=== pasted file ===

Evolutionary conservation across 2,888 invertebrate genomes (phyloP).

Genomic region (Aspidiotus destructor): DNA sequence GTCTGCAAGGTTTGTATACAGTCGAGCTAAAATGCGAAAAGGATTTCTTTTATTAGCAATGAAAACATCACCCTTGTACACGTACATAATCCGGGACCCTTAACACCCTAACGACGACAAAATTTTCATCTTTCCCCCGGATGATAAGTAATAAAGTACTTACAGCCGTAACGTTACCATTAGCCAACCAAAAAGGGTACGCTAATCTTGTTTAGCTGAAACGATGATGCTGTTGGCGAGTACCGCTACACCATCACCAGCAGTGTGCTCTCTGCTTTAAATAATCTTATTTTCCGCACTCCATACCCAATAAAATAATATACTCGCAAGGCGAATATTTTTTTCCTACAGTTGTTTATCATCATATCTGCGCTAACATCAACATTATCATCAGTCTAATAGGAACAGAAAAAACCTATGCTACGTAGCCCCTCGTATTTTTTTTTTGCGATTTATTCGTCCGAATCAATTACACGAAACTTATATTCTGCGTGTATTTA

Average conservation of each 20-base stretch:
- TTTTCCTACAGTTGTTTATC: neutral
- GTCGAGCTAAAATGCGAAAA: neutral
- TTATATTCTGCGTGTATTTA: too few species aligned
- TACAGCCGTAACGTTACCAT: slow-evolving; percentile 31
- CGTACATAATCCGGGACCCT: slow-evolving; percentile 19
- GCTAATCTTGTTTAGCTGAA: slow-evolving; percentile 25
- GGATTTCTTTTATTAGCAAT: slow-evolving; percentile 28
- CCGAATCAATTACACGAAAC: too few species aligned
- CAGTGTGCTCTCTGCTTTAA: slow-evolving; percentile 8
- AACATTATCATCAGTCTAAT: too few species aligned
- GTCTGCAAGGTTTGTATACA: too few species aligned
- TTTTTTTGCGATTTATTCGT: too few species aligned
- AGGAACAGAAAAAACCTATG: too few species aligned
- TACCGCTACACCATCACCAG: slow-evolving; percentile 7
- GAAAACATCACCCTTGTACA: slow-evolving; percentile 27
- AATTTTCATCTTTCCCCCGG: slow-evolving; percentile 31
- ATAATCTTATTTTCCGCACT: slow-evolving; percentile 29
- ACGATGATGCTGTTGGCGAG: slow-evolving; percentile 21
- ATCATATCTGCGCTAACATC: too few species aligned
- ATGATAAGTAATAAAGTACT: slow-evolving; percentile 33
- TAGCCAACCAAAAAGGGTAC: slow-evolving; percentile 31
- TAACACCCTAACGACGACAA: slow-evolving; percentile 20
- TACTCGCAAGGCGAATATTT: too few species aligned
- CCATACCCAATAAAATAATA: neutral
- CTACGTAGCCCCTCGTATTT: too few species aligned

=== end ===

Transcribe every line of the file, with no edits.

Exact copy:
Evolutionary conservation across 2,888 invertebrate genomes (phyloP).

Genomic region (Aspidiotus destructor): DNA sequence GTCTGCAAGGTTTGTATACAGTCGAGCTAAAATGCGAAAAGGATTTCTTTTATTAGCAATGAAAACATCACCCTTGTACACGTACATAATCCGGGACCCTTAACACCCTAACGACGACAAAATTTTCATCTTTCCCCCGGATGATAAGTAATAAAGTACTTACAGCCGTAACGTTACCATTAGCCAACCAAAAAGGGTACGCTAATCTTGTTTAGCTGAAACGATGATGCTGTTGGCGAGTACCGCTACACCATCACCAGCAGTGTGCTCTCTGCTTTAAATAATCTTATTTTCCGCACTCCATACCCAATAAAATAATATACTCGCAAGGCGAATATTTTTTTCCTACAGTTGTTTATCATCATATCTGCGCTAACATCAACATTATCATCAGTCTAATAGGAACAGAAAAAACCTATGCTACGTAGCCCCTCGTATTTTTTTTTTGCGATTTATTCGTCCGAATCAATTACACGAAACTTATATTCTGCGTGTATTTA

Average conservation of each 20-base stretch:
- TTTTCCTACAGTTGTTTATC: neutral
- GTCGAGCTAAAATGCGAAAA: neutral
- TTATATTCTGCGTGTATTTA: too few species aligned
- TACAGCCGTAACGTTACCAT: slow-evolving; percentile 31
- CGTACATAATCCGGGACCCT: slow-evolving; percentile 19
- GCTAATCTTGTTTAGCTGAA: slow-evolving; percentile 25
- GGATTTCTTTTATTAGCAAT: slow-evolving; percentile 28
- CCGAATCAATTACACGAAAC: too few species aligned
- CAGTGTGCTCTCTGCTTTAA: slow-evolving; percentile 8
- AACATTATCATCAGTCTAAT: too few species aligned
- GTCTGCAAGGTTTGTATACA: too few species aligned
- TTTTTTTGCGATTTATTCGT: too few species aligned
- AGGAACAGAAAAAACCTATG: too few species aligned
- TACCGCTACACCATCACCAG: slow-evolving; percentile 7
- GAAAACATCACCCTTGTACA: slow-evolving; percentile 27
- AATTTTCATCTTTCCCCCGG: slow-evolving; percentile 31
- ATAATCTTATTTTCCGCACT: slow-evolving; percentile 29
- ACGATGATGCTGTTGGCGAG: slow-evolving; percentile 21
- ATCATATCTGCGCTAACATC: too few species aligned
- ATGATAAGTAATAAAGTACT: slow-evolving; percentile 33
- TAGCCAACCAAAAAGGGTAC: slow-evolving; percentile 31
- TAACACCCTAACGACGACAA: slow-evolving; percentile 20
- TACTCGCAAGGCGAATATTT: too few species aligned
- CCATACCCAATAAAATAATA: neutral
- CTACGTAGCCCCTCGTATTT: too few species aligned